(iv) Evaluation of reintroduction site

  • Availability of suitable habitat: reintroductions should only take place where the habitat and landscape requirements of the species are satisfied, and likely to be sustained for the foreseeable future. The possibility of natural habitat change since extirpation must be considered. The area should have sufficient carrying capacity to sustain growth of the reintroduced population and support a viable (self-sustaining) population in the long run.
  • Identification and elimination, or reduction to a sufficient level, of previous causes of decline: this could include disease; over-collection; pollution; competition with or predation by introduced species; habitat loss; adverse effects of earlier research or management programmes; adverse effects of domestic livestock (which may be seasonal). Where the release site has undergone substantial degradation caused by human activity, a habitat restoration programme should be initiated before the reintroduction is carried out.




(v) Availability of suitable source populations

  • It is desirable that source animals come from wild populations. If there is a choice of wild populations to supply founder individuals for translocation, the source population should ideally be closely related genetically to the original native population and show similar ecological characteristics (morphology, physiology, behaviour, habitat preference) to the original sub-population.
  • Removal of individuals for reintroduction must not endanger the wild source population (or captive source population). Sufficient individuals must be guaranteed to be available on a regular and predictable basis, meeting specifications of the project protocol.
  • Individuals should only be removed from a wild population after the effects of translocation on the source population have been assessed. Furthermore, it should be guaranteed that these effects will not be significantly negative. It may be advisable to increase the source population prior to stock removal by increasing suitable habitat first at the donor site.



  • Reintroductions are generally long-term projects that require the commitment of long-term financial and political support.
  • An assessment of the attitudes of local people to the proposed project may be necessary to ensure long term protection of the reintroduced population, especially if the cause of species’ decline was due to human factors (e.g. over-collection, loss or alteration of habitat).
  • Where the security of the reintroduced population is at risk from human activities, measures should be taken to minimise these in the reintroduction area. If these measures are inadequate, the reintroduction should be abandoned or alternative release areas sought.
  • Reintroduction must only take place with the full permission and involvement of all relevant government agencies, landowners and conservation organisations including the British Dragonfly Society. This includes compliance with both UK/national legislation and local regulations.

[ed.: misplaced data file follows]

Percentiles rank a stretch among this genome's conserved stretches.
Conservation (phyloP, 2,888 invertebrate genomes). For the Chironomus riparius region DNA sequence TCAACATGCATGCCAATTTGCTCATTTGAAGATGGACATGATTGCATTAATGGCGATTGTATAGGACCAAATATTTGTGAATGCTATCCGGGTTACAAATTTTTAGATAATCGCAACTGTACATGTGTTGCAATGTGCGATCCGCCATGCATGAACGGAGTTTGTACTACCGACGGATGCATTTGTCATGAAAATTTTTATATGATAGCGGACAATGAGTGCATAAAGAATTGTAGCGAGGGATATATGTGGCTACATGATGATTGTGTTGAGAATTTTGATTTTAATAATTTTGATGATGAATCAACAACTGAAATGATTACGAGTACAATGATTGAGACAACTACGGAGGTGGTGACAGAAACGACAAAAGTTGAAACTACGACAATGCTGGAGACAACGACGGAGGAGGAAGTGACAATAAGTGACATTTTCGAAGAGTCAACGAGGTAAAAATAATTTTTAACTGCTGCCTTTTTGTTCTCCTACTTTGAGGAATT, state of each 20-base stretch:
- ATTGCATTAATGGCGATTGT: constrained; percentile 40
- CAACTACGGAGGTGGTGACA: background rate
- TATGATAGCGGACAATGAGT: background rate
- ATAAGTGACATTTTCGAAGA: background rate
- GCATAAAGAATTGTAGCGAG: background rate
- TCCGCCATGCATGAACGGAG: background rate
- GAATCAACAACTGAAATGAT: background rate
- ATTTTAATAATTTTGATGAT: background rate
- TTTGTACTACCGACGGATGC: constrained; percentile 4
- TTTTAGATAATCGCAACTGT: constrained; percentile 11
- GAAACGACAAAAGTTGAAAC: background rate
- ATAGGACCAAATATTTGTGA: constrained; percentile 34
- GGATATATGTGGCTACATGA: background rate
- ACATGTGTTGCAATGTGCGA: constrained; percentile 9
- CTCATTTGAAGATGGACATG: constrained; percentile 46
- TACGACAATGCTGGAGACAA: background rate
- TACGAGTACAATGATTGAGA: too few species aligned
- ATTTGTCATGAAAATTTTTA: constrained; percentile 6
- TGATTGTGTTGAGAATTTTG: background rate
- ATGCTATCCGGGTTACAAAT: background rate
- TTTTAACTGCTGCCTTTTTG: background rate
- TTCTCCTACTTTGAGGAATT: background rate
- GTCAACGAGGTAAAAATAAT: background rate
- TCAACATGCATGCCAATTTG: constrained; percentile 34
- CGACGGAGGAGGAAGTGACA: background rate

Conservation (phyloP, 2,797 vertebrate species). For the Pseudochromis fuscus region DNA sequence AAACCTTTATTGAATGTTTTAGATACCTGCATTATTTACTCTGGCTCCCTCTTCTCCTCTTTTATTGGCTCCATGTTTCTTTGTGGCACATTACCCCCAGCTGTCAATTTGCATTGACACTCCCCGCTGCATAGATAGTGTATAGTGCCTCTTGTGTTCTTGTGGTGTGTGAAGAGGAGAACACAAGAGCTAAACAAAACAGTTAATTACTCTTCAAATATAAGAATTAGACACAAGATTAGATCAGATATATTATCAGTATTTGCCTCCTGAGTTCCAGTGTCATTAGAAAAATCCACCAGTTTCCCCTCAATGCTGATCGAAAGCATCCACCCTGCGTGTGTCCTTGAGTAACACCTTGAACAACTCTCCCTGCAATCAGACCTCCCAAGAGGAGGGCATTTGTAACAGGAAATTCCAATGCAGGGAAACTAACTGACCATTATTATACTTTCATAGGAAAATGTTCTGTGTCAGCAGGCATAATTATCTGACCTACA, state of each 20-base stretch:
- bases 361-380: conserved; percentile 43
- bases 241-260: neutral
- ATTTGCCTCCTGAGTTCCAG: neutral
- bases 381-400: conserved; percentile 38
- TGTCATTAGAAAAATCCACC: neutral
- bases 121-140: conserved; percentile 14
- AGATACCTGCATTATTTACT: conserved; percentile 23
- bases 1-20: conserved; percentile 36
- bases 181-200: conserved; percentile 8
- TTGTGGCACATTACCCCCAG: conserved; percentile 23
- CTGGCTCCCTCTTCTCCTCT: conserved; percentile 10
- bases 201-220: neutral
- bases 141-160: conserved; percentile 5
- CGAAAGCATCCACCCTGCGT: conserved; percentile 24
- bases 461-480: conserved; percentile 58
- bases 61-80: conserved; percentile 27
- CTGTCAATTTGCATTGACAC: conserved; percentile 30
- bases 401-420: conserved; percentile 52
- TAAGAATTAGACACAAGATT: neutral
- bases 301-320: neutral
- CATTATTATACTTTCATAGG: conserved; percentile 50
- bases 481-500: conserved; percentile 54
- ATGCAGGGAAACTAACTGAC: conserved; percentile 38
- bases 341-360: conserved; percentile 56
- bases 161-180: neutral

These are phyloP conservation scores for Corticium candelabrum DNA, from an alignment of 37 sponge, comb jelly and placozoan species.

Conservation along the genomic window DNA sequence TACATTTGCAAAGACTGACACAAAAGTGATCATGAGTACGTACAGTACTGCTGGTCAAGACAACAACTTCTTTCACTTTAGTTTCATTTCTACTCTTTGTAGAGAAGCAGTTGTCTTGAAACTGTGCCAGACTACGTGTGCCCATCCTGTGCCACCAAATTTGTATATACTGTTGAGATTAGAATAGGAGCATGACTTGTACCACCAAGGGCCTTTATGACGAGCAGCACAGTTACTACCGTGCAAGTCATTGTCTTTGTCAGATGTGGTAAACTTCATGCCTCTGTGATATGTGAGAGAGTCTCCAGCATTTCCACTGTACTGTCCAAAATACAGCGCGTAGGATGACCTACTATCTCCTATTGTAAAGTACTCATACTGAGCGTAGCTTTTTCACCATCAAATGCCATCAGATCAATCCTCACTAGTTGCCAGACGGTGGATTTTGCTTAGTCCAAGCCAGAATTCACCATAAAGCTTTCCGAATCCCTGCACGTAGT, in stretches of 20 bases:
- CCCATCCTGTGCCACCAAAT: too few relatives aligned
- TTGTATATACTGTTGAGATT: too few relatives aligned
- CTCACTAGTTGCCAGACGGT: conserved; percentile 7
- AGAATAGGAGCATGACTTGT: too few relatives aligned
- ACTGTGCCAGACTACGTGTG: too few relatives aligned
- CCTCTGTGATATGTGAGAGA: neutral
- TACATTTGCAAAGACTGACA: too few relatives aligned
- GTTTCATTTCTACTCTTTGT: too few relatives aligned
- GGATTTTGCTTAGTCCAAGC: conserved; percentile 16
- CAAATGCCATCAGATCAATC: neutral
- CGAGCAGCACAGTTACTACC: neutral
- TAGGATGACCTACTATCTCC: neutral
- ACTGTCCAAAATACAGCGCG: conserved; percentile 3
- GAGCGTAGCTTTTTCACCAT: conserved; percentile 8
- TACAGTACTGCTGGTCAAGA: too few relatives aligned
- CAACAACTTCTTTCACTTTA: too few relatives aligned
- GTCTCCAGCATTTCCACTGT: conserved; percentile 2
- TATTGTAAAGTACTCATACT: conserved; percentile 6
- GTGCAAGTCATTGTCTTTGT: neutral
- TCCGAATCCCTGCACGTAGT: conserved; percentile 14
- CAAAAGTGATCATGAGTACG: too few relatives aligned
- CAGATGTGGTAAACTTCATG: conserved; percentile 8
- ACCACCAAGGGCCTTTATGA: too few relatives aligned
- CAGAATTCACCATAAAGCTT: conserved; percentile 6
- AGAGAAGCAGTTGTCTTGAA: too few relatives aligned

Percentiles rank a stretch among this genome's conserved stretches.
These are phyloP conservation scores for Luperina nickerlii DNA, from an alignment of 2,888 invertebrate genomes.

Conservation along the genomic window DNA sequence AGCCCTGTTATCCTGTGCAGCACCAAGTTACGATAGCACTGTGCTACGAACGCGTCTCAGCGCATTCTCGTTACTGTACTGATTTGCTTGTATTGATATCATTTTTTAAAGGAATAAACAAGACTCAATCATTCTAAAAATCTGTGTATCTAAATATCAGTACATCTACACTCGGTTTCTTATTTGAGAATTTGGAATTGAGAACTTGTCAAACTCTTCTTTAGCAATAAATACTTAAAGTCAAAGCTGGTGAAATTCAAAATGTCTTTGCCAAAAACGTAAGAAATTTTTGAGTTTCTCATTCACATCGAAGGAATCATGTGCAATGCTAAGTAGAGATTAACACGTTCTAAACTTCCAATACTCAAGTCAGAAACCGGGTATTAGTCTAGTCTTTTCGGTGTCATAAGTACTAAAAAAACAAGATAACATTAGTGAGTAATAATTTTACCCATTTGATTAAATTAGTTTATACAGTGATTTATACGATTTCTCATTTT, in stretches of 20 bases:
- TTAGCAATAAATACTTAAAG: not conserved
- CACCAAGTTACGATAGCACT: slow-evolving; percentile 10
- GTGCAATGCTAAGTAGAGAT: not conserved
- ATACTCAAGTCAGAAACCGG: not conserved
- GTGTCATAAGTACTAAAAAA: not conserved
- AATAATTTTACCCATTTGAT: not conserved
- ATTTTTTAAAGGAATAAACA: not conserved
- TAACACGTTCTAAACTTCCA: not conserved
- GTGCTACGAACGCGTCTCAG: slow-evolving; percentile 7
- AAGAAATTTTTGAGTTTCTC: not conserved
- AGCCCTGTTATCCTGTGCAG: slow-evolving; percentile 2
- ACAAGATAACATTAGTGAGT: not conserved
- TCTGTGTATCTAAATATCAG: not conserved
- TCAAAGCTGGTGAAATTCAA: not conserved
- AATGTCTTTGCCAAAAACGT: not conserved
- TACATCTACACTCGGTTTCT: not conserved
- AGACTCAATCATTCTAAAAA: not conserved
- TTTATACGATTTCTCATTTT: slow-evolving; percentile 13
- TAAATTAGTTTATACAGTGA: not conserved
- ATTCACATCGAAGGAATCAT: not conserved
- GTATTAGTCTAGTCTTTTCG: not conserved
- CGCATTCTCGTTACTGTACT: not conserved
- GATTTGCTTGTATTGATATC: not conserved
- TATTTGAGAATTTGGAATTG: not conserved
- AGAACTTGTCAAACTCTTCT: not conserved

• Approval of relevant government agencies and land owners, and coordination with conservation organisations including the British Dragonfly Society.
  • Construction of a multidisciplinary team with access to expert technical advice for all phases of the programme.
  • Identification of short-term and long-term success indicators and prediction of programme duration, in context of agreed aims and objectives.
  • Securing adequate funding for all programme phases.
  • Design of pre-release and post-release monitoring programme so that each reintroduction is a carefully designed experiment, with the capability to test methodology with scientifically collected data. Monitoring the health and survival of both donor and recipient populations is important.
  • Appropriate health and genetic screening of release population. Health screening of closely related species in the reintroduction area.
  • Development of transport plans for delivery of release population to the site of reintroduction, with special emphasis on ways to minimize stress on the individuals during transport.
  • Determination of release strategy (acclimatization of release population to release area; group composition, number, release patterns and techniques; timing).
  • Development of conservation education for long-term support; professional training of project workers and others involved in the long-term programme; where possible, public relations through the mass media and in local community; involvement where possible of local people in the programme.
  • The welfare of individuals for release is of paramount concern throughout all these stages.



  • Post-release monitoring is required of all populations.
  • Demographic and ecological studies of released population should be undertaken.
  • Decisions for revision, rescheduling, or discontinuation of programme where necessary.
  • Habitat protection or restoration to continue where necessary.
  • Continuing public relations activities, including education and mass media coverage where appropriate.
  • Evaluation of cost-effectiveness and success of reintroduction techniques.
  • Regular publications in scientific and popular literature.



a. Aims:

  • The principle aim of any conservation introduction should be to establish a viable, free-ranging population in the wild of a species that has become nationally or locally extinct, or is threatened, in the wild. The species should be introduced as close as is reasonably possible to the species’ former or current natural habitat and range and should require minimal long-term management.


b. Objectives:

  • The objectives of a conservation introduction may include: to enhance the long-term survival of a species; to establish a key species in an ecosystem; to maintain, increase and/or restore natural biodiversity; to promote conservation awareness; to develop a knowledge base that will assist future projects of a similar nature; or a combination of these.


c. Basic principles:

  • Conservation introductions may be considered where there is a perceived need to establish populations away from known future threats. These threats may be to the species directly or to their current breeding sites.
  • All the above points covered in sections 4 to 6 concerning reintroductions should also be adhered to for conservation introductions where appropriate.